Twelve-year-old Daisy (name changed) was brought to me with a concern that she was not growing well over the last 2 years. Her mother also noticed that she was least interested to play around with friends and had grown “fatter”. She received complaints from the school teacher that her academic performance was deteriorating over time. The father was extremely anxious as Daisy was a bright student and always had good grades in exams.
While I listened to her parents speak, the look on Daisy’s face hit the right chord with me and I had clinched the diagnosis. Nevertheless, I was eager to hear from Daisy and she mumbled with her hoarse voice, “I feel sleepy all day.” I placed my hand on hers and said, “Don’t worry, you will be alright.” Her hands were cold and I felt her radial artery pounding at the pace of a snail.
Over the last 2 years, the parents thought their child was a “slow grower” and did not seek medical advice. It wasn’t their neglect, but the lack of knowledge that kept them from understanding what Daisy’s symptoms were pointing towards and seeking medical attention. The declining grades at school brought them to me at that point.
I got her thyroid function test and there we had the diagnosis of hypothyroidism.
The world is observing May 25th to May 31st, 2020 as the International thyroid awareness week. As the name speaks, the campaign was initiated to promote awareness on thyroid illnesses and this blog post is my bit towards the cause.
What is the thyroid gland and why is it important?
The thyroid gland is a butterfly-shaped endocrine gland present in front of the neck, that releases hormones called thyroxine and triiodothyronine, commonly called the T4 and T3 respectively.
The hormones have important functions in every human being which includes metabolism (energy production), maintaining body temperature, growth, and development, particularly of the brain and bone.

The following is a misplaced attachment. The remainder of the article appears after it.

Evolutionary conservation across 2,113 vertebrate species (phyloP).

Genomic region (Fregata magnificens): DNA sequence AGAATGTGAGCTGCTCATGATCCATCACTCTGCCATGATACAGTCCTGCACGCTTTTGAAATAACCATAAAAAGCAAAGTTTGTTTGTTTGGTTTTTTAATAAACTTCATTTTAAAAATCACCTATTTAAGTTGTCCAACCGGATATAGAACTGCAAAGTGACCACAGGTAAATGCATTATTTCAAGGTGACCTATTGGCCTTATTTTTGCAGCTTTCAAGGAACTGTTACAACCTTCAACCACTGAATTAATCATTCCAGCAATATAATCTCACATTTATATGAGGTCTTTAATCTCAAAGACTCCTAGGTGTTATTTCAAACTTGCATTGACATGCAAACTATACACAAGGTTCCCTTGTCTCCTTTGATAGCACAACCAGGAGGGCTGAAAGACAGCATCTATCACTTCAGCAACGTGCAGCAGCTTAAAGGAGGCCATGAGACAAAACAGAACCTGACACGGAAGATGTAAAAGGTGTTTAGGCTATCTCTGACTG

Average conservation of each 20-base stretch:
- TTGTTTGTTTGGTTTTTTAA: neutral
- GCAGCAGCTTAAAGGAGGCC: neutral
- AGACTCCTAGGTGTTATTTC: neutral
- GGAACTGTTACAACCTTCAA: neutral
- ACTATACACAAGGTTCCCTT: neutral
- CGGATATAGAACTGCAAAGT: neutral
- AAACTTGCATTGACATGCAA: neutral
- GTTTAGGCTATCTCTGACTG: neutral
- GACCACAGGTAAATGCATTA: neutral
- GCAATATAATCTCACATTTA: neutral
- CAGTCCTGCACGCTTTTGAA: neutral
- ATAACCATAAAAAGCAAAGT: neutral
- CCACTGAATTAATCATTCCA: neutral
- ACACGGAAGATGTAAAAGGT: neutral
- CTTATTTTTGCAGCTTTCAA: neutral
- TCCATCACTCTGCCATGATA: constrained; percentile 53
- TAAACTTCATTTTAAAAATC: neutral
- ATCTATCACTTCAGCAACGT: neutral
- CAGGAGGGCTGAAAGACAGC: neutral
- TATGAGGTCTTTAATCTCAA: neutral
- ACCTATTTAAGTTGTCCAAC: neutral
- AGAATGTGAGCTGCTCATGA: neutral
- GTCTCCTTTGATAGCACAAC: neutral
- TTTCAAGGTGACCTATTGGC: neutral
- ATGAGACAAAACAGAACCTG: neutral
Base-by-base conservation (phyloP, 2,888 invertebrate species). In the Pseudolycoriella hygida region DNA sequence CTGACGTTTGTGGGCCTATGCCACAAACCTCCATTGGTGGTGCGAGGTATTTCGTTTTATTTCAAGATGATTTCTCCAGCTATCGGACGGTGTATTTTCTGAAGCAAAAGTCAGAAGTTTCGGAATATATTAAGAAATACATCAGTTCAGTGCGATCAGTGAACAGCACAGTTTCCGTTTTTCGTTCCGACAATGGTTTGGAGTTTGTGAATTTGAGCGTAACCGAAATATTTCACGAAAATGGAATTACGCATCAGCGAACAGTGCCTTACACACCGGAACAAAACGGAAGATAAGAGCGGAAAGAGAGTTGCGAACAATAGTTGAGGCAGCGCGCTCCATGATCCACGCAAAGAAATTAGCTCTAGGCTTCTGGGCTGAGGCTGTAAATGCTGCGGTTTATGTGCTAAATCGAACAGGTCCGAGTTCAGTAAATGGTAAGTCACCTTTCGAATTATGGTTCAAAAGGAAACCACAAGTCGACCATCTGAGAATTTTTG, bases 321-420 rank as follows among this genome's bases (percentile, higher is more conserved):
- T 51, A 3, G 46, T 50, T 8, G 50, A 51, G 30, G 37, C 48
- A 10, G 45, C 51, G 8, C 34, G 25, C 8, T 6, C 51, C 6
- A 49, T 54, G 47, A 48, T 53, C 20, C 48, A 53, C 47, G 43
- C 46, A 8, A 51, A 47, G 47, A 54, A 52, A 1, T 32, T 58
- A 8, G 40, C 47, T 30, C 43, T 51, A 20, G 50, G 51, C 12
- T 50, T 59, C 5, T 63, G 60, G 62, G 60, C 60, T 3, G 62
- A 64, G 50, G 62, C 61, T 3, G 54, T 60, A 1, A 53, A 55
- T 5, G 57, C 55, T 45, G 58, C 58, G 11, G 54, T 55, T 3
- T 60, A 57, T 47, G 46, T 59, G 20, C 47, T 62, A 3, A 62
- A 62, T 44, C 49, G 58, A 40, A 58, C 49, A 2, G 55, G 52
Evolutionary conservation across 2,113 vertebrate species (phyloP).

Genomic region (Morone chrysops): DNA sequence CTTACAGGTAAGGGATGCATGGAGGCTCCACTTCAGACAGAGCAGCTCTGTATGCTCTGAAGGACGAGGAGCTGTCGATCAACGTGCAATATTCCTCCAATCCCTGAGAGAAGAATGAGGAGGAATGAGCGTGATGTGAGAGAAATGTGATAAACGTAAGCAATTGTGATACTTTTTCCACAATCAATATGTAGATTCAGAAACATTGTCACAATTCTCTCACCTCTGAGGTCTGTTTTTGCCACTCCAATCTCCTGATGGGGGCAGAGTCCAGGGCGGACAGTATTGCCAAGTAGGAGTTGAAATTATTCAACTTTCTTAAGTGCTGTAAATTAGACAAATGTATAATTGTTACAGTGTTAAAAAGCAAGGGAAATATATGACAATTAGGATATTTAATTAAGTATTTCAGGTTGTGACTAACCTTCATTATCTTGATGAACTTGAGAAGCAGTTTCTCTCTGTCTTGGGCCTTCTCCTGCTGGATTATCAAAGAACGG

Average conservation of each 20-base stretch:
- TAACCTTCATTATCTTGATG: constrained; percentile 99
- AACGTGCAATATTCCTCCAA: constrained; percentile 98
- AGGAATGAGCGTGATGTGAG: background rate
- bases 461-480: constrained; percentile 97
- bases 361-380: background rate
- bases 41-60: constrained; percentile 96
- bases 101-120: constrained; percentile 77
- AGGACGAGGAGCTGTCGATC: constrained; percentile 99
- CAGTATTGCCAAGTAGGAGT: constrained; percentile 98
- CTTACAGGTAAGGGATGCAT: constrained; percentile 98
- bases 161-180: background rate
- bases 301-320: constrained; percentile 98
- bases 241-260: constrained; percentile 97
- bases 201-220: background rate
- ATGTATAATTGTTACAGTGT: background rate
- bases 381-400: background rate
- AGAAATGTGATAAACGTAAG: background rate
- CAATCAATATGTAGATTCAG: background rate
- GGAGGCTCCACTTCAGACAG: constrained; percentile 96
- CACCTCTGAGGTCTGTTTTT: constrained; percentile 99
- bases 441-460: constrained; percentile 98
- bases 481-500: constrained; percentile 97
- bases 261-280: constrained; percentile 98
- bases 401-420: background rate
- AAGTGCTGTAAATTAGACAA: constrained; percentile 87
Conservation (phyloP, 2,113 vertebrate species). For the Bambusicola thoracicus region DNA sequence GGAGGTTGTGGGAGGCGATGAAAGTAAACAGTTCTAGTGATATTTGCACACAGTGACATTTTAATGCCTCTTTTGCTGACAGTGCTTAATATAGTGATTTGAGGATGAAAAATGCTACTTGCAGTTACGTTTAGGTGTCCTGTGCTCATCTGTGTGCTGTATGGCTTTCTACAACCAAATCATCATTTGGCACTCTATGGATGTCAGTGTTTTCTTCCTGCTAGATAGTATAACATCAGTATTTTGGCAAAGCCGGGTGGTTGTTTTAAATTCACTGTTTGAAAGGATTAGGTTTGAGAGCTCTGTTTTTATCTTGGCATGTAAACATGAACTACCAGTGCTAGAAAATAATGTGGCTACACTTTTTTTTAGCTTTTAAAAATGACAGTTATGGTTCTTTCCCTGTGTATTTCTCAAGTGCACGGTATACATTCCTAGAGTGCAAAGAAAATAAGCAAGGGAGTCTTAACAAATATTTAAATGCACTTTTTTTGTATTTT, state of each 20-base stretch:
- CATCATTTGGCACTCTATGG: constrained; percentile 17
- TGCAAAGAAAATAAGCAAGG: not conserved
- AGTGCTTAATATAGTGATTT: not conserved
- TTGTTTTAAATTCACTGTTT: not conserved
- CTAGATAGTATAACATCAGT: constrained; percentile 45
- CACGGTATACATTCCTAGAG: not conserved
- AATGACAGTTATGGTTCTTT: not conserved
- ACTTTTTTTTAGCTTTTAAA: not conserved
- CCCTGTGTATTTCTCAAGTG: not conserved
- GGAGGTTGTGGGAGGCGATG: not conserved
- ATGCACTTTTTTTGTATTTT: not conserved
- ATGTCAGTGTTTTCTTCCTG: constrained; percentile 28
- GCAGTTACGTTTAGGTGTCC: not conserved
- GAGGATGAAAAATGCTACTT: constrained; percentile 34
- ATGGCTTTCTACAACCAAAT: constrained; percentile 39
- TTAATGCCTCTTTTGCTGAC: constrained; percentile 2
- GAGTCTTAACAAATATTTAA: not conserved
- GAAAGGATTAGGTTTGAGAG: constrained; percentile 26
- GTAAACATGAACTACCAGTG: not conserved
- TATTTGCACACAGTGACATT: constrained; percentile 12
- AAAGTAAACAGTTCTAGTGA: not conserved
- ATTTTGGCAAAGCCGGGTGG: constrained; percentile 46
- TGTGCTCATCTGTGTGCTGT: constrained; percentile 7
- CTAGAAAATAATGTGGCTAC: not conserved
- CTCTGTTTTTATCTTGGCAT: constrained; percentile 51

Thyroid hormone is crucial for brain development in fetal life and early childhood up to the age of 3 years. Impaired thyroid functioning during these critical periods can have permanent adverse effects on the child.
Hundreds of millions of people worldwide are affected by one or the other kind of thyroid illness and more than half of them are unaware of it.
Though thyroid disorders are far more common in adults than in children, the impact of a malfunctioning gland in a child is much more significant as inadequate hormones cause hindrances in growth and development.
Since the thyroid is one of the important engines that keep the body running, any affection to its functioning can significantly impact the productivity of an individual and thereby negatively influence society.
Thyroid illnesses affect children or adults of any age and range from an underactive thyroid gland that can make you lazy and listless or an overactive gland that keeps you nervous and tired.
The manifestations are subtle early on, obvious and debilitating in advanced stages.
Thyroid malignancies are quite common in the elderly, rarely though affecting the kids as well.
And the tricky thing here is, in most cases, the correct history and examination by an expert, one simple blood test, the thyroid function test is all that finds the culprit and a single pill makes all the difference.